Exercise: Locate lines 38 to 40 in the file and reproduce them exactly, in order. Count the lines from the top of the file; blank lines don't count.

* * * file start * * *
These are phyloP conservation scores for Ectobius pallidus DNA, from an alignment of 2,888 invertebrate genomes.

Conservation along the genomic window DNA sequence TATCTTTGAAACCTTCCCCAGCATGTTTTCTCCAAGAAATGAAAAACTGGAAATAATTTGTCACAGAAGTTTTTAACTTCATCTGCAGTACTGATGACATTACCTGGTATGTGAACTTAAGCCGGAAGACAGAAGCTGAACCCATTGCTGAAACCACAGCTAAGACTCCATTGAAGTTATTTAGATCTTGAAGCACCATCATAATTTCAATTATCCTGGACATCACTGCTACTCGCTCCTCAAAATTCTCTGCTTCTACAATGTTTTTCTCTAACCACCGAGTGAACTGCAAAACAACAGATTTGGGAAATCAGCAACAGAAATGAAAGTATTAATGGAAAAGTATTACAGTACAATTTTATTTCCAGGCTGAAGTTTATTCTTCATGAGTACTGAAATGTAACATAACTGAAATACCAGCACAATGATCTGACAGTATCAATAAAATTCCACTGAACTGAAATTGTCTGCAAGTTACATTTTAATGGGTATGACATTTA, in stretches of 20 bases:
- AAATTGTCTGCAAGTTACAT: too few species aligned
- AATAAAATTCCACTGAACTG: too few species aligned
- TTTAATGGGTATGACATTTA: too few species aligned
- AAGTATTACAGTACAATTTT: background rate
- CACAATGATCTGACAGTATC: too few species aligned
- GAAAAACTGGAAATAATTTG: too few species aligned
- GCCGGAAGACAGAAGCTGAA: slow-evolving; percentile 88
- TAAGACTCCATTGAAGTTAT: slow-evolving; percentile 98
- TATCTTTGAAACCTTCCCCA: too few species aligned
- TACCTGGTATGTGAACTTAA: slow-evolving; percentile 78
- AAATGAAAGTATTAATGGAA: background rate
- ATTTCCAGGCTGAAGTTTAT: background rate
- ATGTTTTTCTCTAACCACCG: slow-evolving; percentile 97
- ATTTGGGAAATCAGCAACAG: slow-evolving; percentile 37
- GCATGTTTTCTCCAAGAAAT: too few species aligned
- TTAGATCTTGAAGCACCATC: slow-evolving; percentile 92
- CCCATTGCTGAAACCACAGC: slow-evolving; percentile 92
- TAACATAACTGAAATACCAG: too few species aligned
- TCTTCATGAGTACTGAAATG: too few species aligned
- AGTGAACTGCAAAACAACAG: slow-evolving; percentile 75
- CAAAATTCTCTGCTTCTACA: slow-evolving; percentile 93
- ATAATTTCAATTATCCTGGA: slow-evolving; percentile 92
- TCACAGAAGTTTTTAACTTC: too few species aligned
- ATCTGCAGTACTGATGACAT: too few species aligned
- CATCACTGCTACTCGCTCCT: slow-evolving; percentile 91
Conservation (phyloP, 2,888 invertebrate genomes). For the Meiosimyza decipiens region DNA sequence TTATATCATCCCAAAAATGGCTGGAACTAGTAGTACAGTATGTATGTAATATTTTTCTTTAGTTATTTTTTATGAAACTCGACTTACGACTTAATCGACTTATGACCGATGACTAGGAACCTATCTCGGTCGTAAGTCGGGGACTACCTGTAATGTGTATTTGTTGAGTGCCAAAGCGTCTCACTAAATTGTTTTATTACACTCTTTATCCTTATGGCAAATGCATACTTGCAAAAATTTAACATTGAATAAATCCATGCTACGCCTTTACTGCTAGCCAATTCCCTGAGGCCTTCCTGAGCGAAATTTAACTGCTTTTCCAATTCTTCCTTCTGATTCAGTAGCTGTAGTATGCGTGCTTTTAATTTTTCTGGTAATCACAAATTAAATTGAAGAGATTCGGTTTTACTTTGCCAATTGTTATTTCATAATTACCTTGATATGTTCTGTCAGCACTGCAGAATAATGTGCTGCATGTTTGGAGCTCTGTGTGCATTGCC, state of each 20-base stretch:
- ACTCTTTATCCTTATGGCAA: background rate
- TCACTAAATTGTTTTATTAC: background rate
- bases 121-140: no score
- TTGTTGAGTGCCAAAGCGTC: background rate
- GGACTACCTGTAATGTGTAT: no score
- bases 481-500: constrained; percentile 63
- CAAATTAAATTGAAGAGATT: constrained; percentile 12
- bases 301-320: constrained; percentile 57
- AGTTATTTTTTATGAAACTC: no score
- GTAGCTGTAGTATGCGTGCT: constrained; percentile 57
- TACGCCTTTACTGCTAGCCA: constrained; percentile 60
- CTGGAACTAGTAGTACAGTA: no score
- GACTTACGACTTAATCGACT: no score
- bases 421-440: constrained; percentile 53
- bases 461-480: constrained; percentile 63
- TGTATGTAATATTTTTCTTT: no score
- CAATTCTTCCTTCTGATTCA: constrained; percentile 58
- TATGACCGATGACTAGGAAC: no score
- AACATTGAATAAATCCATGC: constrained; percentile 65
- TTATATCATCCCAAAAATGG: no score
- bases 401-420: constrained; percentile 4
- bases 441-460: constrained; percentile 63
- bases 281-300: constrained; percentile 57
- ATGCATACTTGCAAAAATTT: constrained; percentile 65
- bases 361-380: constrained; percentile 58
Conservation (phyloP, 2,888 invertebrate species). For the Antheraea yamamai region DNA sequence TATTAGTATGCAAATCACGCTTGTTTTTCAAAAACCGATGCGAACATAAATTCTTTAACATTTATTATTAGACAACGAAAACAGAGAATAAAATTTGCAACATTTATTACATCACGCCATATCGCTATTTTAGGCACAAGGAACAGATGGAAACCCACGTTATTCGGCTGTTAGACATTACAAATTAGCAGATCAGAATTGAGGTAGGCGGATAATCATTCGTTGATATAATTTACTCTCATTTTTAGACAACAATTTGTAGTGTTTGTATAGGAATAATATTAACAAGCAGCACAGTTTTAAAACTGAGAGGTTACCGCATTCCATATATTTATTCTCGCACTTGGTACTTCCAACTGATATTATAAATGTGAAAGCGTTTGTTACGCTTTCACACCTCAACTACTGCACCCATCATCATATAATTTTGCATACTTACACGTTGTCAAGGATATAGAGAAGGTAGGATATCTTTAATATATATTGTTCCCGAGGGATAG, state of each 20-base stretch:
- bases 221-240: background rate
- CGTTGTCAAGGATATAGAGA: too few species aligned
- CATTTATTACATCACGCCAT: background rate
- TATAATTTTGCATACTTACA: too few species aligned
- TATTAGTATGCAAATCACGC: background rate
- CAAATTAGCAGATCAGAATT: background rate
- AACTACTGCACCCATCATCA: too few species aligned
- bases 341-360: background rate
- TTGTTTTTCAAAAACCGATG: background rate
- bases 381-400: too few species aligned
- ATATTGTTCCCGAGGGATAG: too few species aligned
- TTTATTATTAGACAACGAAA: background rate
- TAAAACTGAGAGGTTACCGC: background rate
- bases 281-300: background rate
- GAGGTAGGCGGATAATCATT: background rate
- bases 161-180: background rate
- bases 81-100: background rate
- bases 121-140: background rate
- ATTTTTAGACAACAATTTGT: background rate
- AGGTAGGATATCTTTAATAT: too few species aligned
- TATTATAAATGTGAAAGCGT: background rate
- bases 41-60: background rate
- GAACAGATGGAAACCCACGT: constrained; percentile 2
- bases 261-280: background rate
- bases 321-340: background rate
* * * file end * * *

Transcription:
- GTAGCTGTAGTATGCGTGCT: constrained; percentile 57
- TACGCCTTTACTGCTAGCCA: constrained; percentile 60
- CTGGAACTAGTAGTACAGTA: no score